Introduction: ‘Conversing with the Animal forms of Wisdom’

  • Helen P. Bruder
  • Tristanne Connolly
Part of the Palgrave Studies in Animals and Literature book series (PSAAL)


This chapter first sketches the growing attention paid to beasts in Blake criticism, then meditates on the multiple meanings of ‘beastly’ which encapsulate both the link, and the othering, between humans and animals. Displacing human centrality is a potentially apocalyptic upheaval, as Blake shows by giving animals a dominant presence in his own scenes of apocalypse. Readings of Blake’s oeuvre illustrate his remarkable attention to animal voices and subjectivities. Animals have eternal identities, and are examples to humans in the virtue, or the imperative, of expressing divinely endowed desires. The chapter explores what it means when, at the end of Jerusalem, non-human beings ‘humanize’, suggesting humans need humanization, too, and can in fact approach such redemption by learning from and recognising kinship with animals.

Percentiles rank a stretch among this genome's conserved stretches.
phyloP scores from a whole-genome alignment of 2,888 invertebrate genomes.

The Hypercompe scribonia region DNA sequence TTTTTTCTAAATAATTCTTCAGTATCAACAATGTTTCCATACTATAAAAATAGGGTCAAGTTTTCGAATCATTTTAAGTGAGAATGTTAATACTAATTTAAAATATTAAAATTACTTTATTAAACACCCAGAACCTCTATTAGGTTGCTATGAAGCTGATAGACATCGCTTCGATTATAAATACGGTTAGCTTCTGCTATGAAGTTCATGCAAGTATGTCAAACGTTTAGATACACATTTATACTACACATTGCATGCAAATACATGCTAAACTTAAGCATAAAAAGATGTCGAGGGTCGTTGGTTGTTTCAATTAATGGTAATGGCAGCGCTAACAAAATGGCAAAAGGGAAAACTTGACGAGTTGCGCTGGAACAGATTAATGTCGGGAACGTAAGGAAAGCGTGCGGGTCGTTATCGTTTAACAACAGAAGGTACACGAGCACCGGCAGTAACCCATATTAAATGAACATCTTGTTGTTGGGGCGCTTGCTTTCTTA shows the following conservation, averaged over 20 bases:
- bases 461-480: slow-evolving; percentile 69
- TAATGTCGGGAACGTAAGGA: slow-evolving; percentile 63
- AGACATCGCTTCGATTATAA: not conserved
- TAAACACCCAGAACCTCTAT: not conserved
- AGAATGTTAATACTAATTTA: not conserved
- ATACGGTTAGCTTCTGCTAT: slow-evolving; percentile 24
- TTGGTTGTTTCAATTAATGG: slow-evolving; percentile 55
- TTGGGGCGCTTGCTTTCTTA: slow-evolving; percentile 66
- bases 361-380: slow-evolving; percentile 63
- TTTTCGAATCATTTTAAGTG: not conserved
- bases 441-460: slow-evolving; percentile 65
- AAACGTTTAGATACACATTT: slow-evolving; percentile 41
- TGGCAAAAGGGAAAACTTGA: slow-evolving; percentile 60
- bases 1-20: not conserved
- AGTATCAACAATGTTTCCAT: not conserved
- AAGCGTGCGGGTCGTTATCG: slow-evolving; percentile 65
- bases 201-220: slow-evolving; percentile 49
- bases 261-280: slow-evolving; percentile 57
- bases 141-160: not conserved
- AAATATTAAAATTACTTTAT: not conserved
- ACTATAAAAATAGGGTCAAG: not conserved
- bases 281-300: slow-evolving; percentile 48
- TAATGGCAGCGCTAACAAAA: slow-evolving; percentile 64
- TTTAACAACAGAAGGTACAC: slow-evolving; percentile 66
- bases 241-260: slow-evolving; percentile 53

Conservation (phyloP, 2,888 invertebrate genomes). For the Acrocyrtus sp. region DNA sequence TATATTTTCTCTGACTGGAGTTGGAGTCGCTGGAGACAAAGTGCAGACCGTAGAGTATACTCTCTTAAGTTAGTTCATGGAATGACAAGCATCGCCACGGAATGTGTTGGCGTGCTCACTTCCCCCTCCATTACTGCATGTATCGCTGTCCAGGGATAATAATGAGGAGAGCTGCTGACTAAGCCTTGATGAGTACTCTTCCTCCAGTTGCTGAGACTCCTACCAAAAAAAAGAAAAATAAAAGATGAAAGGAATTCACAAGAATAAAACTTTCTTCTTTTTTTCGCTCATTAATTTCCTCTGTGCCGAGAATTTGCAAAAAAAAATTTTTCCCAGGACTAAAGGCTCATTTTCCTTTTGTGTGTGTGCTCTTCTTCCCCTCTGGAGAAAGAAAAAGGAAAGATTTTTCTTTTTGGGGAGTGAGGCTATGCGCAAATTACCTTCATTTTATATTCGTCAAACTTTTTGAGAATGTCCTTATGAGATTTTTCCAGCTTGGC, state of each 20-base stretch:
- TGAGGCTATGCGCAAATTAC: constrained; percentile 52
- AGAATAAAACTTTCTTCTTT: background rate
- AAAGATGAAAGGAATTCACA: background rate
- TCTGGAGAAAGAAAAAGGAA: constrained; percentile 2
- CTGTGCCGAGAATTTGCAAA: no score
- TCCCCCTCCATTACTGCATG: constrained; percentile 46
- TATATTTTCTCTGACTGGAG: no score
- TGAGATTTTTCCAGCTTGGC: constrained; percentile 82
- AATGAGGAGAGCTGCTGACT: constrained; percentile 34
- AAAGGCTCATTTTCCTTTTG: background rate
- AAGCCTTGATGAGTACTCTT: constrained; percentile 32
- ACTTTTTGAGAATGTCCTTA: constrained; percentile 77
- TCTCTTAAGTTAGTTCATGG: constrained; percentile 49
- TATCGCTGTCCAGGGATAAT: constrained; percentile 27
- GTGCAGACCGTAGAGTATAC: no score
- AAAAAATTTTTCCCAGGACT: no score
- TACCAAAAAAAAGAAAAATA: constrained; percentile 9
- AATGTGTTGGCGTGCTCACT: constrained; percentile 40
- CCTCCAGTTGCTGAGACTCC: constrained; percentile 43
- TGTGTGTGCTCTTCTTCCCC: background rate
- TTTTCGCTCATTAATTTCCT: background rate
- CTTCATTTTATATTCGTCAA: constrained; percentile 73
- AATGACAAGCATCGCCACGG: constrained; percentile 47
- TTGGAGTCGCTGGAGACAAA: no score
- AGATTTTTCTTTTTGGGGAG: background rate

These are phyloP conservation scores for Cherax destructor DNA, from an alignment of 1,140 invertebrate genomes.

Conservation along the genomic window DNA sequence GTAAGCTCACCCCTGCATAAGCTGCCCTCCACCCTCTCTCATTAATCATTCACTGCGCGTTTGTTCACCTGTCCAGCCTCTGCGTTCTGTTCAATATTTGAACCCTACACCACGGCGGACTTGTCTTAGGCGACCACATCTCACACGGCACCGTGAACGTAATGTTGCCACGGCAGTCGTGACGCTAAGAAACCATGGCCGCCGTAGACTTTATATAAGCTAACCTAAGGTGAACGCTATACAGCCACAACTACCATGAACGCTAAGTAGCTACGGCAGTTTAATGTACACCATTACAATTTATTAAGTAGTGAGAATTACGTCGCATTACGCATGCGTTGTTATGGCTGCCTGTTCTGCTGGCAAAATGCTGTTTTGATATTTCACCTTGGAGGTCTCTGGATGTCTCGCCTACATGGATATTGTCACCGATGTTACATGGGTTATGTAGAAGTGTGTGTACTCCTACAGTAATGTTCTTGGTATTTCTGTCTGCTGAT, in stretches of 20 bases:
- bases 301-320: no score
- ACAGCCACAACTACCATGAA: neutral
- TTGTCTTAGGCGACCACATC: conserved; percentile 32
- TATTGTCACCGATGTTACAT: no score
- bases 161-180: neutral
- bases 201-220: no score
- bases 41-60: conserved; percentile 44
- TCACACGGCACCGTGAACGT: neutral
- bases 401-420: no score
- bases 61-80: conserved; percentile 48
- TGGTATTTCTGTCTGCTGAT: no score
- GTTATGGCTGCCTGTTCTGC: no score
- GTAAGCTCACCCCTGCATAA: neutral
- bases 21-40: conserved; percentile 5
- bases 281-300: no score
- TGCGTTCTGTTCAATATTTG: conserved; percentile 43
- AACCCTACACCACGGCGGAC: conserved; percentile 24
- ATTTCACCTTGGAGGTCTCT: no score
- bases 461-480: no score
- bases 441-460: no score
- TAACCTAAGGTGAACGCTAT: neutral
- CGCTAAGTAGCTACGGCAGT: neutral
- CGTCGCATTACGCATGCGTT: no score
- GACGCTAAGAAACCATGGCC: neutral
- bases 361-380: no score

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Copyright information

© The Author(s) 2018

Authors and Affiliations

  • Helen P. Bruder
    • 1
  • Tristanne Connolly
    • 2
  1. 1.AmateurOxfordUK
  2. 2.St Jerome’s UniversityWaterlooCanada

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